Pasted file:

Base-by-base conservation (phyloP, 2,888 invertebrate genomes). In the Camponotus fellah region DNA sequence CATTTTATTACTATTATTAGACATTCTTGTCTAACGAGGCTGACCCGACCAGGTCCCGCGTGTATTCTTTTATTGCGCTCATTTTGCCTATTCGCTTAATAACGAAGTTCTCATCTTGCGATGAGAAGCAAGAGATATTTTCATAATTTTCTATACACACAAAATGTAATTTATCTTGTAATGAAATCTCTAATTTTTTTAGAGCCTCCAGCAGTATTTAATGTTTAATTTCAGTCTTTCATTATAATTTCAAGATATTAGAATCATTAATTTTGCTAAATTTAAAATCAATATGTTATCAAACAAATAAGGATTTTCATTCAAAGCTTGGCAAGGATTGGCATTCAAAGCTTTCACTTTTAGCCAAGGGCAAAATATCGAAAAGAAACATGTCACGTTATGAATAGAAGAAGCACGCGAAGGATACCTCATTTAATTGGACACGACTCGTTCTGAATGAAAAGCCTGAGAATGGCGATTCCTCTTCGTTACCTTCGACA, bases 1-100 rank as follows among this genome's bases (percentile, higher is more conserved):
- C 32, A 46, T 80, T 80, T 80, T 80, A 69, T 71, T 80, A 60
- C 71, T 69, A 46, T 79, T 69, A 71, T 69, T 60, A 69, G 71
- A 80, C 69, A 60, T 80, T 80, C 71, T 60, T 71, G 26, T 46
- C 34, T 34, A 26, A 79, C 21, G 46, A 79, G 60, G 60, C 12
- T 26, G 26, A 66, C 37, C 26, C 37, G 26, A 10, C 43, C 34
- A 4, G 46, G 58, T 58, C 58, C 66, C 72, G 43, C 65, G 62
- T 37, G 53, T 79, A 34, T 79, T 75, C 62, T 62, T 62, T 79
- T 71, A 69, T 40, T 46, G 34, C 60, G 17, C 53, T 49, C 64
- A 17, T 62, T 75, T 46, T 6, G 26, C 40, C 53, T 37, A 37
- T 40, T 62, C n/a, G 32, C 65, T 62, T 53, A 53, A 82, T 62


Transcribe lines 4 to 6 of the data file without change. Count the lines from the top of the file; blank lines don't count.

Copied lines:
- A 80, C 69, A 60, T 80, T 80, C 71, T 60, T 71, G 26, T 46
- C 34, T 34, A 26, A 79, C 21, G 46, A 79, G 60, G 60, C 12
- T 26, G 26, A 66, C 37, C 26, C 37, G 26, A 10, C 43, C 34